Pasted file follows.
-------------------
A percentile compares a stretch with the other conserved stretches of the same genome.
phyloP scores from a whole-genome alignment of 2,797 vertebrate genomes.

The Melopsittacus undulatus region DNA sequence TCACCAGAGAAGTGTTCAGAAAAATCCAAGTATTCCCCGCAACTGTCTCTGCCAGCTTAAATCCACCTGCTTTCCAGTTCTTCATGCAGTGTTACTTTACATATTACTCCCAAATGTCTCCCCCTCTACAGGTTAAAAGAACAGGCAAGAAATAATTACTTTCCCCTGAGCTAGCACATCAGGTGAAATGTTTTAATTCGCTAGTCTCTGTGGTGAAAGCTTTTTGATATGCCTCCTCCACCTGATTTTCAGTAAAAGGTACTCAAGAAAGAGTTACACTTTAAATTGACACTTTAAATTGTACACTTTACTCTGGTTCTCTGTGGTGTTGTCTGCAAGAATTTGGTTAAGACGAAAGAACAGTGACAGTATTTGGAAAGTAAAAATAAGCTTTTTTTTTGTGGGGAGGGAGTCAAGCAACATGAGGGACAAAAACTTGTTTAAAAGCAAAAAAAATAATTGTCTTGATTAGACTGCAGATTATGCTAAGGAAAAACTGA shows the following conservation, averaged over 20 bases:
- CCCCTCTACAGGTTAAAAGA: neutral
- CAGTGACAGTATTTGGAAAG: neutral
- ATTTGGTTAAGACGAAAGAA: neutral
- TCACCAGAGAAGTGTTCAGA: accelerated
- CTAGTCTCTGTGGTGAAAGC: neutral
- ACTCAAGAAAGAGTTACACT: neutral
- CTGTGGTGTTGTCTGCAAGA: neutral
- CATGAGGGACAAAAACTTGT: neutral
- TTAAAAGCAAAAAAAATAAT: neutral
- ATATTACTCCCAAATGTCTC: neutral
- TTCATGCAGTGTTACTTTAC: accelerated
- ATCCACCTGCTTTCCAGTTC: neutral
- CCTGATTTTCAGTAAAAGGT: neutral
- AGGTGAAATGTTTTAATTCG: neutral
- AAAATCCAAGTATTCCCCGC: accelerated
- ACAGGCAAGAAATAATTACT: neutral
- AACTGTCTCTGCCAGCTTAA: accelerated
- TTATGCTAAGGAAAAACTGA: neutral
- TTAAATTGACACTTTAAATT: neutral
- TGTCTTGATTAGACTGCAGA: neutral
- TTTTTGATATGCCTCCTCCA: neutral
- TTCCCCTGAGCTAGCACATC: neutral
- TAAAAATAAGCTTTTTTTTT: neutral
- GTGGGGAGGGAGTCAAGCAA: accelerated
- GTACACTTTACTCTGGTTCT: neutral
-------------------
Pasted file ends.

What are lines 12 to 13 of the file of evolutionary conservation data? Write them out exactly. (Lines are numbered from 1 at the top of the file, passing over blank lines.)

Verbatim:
- TTAAAAGCAAAAAAAATAAT: neutral
- ATATTACTCCCAAATGTCTC: neutral